Will India Be Able To Manage Global Blowout Again Over Omicron Spread?
The new variant of Covid-19, Omicron is expected to create a new risk to the global recovery. The Indian Minister of Finance while sharing the Monthly Economic Report said that the preliminary evidence suggests that the Omicron variant is expected to be less severe in India with the pace of vaccinations done so far.
There are strong reasons for the growth of India’s economy in the last two quarters of the financial year. Amongst the various reasons for growth are the current upbeat market sentiments, quick and widespread vaccination in the country, robust external demand, and continuous policy support by the Reserve Bank of India (RBI) and the government.
In the financial report, it was shared that India’s Gross domestic product (GDP) in the second quarter has shown a remarkable growth of 8.4 percent year-on-year. This growth shows a 100 percent recovery of the pre-pandemic output in the corresponding quarter of the financial year 2019-20.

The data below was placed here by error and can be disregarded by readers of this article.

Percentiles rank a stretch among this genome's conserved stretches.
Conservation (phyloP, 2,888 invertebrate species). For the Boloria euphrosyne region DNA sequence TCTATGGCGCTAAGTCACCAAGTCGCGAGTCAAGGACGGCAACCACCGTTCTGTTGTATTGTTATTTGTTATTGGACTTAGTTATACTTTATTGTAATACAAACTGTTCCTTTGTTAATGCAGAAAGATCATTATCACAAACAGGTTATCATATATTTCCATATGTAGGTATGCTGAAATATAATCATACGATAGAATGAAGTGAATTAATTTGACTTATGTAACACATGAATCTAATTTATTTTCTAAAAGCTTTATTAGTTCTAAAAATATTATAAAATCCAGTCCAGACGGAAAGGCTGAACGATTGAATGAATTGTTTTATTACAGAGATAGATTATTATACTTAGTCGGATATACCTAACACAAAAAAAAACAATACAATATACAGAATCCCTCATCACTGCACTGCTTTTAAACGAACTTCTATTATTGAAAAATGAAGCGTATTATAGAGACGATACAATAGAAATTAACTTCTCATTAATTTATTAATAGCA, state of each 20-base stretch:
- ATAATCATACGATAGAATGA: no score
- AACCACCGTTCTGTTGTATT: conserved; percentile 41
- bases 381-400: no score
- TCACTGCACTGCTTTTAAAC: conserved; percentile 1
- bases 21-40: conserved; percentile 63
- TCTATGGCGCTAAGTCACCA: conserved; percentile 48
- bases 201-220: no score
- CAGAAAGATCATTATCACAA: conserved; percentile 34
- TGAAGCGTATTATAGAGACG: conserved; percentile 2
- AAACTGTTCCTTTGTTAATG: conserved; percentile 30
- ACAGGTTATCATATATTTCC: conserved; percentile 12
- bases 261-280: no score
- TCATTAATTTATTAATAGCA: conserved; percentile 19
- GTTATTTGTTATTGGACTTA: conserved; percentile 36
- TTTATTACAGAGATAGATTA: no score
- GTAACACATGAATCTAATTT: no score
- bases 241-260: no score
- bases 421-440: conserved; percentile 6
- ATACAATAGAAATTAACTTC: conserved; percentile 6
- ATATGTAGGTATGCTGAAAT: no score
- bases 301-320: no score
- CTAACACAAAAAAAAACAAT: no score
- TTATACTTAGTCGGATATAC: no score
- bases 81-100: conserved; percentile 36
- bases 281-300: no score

It is not just the second quarter but the entire year is expected to grow beyond the pre-pandemic numbers, as per the data from the finance ministry’s report.
There are only few countries in the world that have reported four consecutive quarters of growth (third and fourth quarter of 2020-21 and first and second quarter of 2021-22) amid the pandemic. Amongst the other reasons, the top was the revival of the manufacturing sector, the complete revival of services, and uniform growth in the agricultural sector.
The recovery was driven by a revival in services, full recovery in manufacturing, and sustained growth in the agriculture sector. On the other side, there has been increased demand in the exports and investment, rising by 17 per cent and 1.5 percent respectively over their pre-pandemic levels.
Also, there has been a drastic increase in private consumption of 88 percent in first quarter and 96 percent in the second quarter, this being the emerging macro growth driver. The supply side has also shown great recovery with the real gross value added (GVA) in agriculture continuing to be higher than its pre-pandemic level, another two sectors which has contributed on the supply side are manufacturing and construction, these two also have surpassed their pre-pandemic levels to emerge as key drivers of growth.